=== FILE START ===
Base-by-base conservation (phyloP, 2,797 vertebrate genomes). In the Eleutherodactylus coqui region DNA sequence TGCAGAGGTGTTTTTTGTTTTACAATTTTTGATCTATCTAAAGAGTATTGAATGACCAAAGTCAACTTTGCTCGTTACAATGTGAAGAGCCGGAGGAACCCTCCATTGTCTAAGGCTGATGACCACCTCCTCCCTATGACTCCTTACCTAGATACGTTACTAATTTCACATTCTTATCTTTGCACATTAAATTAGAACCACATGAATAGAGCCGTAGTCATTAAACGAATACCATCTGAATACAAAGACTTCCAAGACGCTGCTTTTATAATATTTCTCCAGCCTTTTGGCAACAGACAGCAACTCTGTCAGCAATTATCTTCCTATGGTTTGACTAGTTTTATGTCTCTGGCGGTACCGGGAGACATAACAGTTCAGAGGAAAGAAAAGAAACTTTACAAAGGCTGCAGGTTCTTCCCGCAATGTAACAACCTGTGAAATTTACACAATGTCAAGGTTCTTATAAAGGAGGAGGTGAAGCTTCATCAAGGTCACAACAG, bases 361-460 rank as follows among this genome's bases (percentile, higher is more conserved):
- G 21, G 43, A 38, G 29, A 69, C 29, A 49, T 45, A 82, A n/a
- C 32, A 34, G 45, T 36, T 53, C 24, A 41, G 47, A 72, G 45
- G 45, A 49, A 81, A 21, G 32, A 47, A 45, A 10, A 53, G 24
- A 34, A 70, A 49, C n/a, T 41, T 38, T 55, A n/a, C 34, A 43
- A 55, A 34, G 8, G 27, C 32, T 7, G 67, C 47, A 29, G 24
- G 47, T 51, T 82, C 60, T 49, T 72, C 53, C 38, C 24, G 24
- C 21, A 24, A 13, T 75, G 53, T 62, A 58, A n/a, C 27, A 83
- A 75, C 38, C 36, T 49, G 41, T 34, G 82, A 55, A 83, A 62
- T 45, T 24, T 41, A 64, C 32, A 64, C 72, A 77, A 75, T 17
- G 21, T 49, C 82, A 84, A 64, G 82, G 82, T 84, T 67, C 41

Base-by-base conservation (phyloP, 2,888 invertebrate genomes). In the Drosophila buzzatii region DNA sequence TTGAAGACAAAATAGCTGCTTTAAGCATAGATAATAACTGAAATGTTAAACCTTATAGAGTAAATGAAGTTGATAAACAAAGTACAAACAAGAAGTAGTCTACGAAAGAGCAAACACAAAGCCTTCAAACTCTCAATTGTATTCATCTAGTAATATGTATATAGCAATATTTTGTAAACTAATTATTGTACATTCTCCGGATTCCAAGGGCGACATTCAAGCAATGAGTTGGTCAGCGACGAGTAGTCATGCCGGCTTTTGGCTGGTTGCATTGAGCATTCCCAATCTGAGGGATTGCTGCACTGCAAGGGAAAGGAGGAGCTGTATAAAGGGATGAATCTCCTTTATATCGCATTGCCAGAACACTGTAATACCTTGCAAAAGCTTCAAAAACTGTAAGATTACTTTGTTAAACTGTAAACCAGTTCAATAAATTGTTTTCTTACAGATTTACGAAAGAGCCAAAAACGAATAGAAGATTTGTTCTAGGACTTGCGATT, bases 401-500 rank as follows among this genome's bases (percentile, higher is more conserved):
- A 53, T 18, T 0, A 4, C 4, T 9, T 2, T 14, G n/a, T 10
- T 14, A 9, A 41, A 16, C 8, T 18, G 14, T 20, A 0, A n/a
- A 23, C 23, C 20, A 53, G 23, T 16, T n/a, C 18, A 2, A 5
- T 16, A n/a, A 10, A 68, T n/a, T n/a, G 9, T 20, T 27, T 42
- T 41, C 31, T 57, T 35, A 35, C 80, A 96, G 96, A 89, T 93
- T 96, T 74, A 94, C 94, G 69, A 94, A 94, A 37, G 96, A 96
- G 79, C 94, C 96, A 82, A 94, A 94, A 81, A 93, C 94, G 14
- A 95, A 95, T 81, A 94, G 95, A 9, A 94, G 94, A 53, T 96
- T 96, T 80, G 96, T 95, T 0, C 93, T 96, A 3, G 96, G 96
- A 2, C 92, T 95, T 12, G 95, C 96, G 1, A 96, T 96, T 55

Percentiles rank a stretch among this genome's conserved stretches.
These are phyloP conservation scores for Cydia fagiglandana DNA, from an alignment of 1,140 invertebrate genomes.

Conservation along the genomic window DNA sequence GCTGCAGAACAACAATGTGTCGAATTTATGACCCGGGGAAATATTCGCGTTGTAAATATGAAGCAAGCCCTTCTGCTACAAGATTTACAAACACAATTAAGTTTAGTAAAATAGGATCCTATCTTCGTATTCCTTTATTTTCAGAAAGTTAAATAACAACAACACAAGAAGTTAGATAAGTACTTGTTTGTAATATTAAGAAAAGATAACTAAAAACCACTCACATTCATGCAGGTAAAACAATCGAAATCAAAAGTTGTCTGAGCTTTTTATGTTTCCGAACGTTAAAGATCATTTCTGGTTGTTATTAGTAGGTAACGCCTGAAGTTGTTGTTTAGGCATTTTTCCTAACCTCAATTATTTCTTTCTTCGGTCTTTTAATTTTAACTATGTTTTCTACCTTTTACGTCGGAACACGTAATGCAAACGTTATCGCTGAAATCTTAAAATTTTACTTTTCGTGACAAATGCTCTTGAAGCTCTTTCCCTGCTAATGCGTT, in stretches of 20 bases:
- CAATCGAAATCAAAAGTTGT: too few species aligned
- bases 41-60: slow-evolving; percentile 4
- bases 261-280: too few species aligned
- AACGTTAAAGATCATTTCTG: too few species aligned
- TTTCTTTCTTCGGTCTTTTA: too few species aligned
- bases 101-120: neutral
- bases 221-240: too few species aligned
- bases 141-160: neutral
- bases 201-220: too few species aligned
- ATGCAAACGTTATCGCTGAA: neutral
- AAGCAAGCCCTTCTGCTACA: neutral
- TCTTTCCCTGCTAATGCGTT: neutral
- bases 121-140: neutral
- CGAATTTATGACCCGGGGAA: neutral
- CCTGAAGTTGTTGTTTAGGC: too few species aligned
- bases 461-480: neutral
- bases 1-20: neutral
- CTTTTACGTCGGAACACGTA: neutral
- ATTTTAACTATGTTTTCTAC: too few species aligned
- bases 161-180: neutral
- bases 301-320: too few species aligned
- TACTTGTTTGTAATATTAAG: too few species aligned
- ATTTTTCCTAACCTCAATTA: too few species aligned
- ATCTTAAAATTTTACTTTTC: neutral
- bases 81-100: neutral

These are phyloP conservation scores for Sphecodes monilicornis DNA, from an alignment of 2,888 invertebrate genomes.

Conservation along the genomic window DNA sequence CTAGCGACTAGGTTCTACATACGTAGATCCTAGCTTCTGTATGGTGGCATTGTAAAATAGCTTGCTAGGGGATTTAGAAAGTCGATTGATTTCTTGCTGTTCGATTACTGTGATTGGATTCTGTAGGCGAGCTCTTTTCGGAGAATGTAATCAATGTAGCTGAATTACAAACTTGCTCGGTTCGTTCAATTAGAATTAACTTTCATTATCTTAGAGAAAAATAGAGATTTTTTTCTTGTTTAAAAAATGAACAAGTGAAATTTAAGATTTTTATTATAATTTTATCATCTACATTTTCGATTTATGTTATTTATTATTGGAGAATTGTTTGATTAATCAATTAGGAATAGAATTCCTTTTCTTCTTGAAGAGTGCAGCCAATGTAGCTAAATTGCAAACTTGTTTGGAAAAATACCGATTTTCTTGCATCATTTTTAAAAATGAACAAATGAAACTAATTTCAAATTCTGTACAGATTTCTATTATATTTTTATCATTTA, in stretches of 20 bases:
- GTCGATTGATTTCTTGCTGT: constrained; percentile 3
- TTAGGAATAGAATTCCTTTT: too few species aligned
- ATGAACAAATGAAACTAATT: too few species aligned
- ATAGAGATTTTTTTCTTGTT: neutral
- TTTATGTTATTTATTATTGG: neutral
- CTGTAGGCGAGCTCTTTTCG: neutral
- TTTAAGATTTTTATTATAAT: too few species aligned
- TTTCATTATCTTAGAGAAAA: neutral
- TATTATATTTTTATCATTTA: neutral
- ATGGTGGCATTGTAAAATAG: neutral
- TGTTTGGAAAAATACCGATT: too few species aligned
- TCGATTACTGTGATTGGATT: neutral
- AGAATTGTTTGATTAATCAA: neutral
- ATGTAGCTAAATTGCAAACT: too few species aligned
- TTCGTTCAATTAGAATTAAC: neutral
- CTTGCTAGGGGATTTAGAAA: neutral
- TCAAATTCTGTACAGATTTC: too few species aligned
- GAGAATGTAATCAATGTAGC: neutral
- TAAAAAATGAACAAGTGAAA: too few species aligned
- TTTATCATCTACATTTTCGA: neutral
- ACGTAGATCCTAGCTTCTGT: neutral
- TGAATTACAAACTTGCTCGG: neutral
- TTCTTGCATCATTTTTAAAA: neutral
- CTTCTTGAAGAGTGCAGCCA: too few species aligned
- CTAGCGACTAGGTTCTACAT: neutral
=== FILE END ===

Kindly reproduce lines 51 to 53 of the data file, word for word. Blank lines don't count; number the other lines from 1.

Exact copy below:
These are phyloP conservation scores for Sphecodes monilicornis DNA, from an alignment of 2,888 invertebrate genomes.

Conservation along the genomic window DNA sequence CTAGCGACTAGGTTCTACATACGTAGATCCTAGCTTCTGTATGGTGGCATTGTAAAATAGCTTGCTAGGGGATTTAGAAAGTCGATTGATTTCTTGCTGTTCGATTACTGTGATTGGATTCTGTAGGCGAGCTCTTTTCGGAGAATGTAATCAATGTAGCTGAATTACAAACTTGCTCGGTTCGTTCAATTAGAATTAACTTTCATTATCTTAGAGAAAAATAGAGATTTTTTTCTTGTTTAAAAAATGAACAAGTGAAATTTAAGATTTTTATTATAATTTTATCATCTACATTTTCGATTTATGTTATTTATTATTGGAGAATTGTTTGATTAATCAATTAGGAATAGAATTCCTTTTCTTCTTGAAGAGTGCAGCCAATGTAGCTAAATTGCAAACTTGTTTGGAAAAATACCGATTTTCTTGCATCATTTTTAAAAATGAACAAATGAAACTAATTTCAAATTCTGTACAGATTTCTATTATATTTTTATCATTTA, in stretches of 20 bases:
- GTCGATTGATTTCTTGCTGT: constrained; percentile 3